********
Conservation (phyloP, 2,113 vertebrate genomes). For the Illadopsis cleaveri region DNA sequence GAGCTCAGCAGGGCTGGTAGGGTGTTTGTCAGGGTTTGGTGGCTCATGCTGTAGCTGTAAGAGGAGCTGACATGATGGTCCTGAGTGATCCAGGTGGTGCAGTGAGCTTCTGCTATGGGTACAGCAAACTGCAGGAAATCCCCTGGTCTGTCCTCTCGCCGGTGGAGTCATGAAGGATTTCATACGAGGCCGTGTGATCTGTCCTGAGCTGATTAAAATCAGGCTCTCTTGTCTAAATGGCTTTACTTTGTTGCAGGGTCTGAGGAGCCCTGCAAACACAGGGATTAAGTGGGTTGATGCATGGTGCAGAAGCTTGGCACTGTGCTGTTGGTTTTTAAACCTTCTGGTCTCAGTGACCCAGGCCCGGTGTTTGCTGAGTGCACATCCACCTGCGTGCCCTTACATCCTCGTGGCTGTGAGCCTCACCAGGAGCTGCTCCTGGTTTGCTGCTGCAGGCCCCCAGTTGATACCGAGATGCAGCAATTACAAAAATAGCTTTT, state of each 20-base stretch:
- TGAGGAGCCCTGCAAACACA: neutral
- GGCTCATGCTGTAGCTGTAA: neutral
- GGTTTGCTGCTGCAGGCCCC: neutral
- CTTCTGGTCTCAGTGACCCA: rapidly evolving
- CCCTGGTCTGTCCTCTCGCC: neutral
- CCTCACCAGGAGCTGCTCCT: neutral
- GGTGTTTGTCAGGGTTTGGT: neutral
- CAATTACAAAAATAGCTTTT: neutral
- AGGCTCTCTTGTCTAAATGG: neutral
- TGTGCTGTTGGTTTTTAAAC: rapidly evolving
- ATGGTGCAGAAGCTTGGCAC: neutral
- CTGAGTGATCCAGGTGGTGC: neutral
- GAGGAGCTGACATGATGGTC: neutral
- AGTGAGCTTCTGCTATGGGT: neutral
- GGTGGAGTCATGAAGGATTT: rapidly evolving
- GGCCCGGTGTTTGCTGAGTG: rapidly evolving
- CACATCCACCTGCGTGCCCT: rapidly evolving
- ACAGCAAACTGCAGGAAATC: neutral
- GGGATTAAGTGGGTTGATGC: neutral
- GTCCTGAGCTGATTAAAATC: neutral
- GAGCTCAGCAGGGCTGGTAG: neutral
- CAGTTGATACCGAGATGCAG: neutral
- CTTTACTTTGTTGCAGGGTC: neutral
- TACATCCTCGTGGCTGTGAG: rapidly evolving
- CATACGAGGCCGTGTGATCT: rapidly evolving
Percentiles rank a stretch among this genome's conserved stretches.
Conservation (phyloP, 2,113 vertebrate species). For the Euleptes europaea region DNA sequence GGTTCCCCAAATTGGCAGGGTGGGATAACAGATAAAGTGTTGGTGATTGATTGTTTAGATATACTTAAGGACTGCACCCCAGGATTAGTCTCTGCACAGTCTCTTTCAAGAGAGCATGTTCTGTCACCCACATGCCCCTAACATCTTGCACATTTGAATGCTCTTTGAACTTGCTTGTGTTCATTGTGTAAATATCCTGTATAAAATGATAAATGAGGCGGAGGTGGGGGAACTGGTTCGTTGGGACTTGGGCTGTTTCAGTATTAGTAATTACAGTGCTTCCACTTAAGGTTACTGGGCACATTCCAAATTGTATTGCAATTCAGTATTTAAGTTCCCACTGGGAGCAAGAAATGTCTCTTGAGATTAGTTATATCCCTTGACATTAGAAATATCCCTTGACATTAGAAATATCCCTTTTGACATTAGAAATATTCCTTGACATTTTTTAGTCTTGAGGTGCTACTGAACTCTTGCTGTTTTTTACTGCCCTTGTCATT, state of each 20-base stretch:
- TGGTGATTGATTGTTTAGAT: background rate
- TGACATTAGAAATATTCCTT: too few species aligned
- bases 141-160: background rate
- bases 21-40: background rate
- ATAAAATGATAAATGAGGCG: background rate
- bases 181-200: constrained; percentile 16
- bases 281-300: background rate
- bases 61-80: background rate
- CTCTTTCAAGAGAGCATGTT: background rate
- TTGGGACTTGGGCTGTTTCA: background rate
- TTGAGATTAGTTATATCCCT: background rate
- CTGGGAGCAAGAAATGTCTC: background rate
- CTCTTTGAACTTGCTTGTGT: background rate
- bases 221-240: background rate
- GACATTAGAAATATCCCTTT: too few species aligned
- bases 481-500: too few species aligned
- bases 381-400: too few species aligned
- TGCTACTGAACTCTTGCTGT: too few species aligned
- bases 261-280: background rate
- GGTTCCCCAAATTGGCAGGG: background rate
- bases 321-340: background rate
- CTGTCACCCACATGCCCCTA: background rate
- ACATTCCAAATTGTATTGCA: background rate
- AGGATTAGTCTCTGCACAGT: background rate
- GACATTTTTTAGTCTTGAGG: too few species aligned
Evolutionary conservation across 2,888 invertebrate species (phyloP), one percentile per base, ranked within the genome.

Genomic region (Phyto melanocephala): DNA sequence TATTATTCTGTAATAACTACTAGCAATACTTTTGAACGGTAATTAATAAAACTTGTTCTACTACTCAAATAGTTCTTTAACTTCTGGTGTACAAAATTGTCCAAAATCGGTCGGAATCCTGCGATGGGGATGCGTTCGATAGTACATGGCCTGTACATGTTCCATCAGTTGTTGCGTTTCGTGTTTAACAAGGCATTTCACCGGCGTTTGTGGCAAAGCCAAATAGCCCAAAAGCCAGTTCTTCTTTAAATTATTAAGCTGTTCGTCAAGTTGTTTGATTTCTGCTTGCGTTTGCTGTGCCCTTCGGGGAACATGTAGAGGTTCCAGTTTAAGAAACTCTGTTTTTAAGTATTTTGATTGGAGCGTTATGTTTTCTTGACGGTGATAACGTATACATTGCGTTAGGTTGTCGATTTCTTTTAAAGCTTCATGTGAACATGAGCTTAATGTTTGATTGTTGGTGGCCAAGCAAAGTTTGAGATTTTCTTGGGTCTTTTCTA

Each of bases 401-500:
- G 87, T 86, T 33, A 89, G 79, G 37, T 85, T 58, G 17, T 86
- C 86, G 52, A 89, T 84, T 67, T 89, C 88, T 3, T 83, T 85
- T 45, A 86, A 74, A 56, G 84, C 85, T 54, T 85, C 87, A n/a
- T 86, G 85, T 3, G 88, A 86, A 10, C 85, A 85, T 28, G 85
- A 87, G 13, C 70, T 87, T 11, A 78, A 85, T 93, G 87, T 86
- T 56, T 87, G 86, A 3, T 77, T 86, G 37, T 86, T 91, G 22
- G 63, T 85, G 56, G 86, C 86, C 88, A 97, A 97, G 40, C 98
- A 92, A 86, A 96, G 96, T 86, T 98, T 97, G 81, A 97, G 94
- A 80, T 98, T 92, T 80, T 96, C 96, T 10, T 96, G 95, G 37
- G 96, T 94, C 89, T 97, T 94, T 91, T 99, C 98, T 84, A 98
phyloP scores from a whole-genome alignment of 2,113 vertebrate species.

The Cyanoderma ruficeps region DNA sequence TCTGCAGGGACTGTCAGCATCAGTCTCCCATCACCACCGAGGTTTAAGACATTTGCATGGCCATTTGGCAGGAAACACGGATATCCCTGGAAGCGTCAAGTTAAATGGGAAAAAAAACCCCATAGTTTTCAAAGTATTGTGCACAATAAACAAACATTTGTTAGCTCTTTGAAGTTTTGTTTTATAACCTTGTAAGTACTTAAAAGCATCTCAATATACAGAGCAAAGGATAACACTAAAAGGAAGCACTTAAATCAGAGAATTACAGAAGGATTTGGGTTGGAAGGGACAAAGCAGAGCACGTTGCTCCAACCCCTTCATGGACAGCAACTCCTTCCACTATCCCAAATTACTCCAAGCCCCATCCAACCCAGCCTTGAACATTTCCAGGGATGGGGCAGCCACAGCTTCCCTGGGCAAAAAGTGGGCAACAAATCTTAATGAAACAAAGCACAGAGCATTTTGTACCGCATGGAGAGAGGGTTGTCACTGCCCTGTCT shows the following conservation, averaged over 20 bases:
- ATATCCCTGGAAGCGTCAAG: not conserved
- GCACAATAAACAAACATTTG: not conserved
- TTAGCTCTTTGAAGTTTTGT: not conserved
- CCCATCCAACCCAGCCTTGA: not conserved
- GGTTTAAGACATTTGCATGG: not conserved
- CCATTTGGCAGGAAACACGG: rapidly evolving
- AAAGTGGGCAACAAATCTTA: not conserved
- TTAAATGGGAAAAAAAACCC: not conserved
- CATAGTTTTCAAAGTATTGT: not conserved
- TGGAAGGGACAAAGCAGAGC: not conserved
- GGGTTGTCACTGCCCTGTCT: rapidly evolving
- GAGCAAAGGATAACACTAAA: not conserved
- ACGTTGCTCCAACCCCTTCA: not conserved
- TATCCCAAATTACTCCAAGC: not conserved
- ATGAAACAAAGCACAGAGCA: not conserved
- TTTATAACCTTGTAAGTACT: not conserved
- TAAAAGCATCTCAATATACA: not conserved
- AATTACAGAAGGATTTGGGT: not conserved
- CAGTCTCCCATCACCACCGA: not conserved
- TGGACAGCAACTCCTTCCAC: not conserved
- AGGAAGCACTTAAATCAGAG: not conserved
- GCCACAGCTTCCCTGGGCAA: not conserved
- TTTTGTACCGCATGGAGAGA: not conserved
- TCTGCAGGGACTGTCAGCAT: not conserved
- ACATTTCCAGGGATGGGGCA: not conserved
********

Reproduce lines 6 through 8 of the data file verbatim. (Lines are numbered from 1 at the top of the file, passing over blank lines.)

- CCCTGGTCTGTCCTCTCGCC: neutral
- CCTCACCAGGAGCTGCTCCT: neutral
- GGTGTTTGTCAGGGTTTGGT: neutral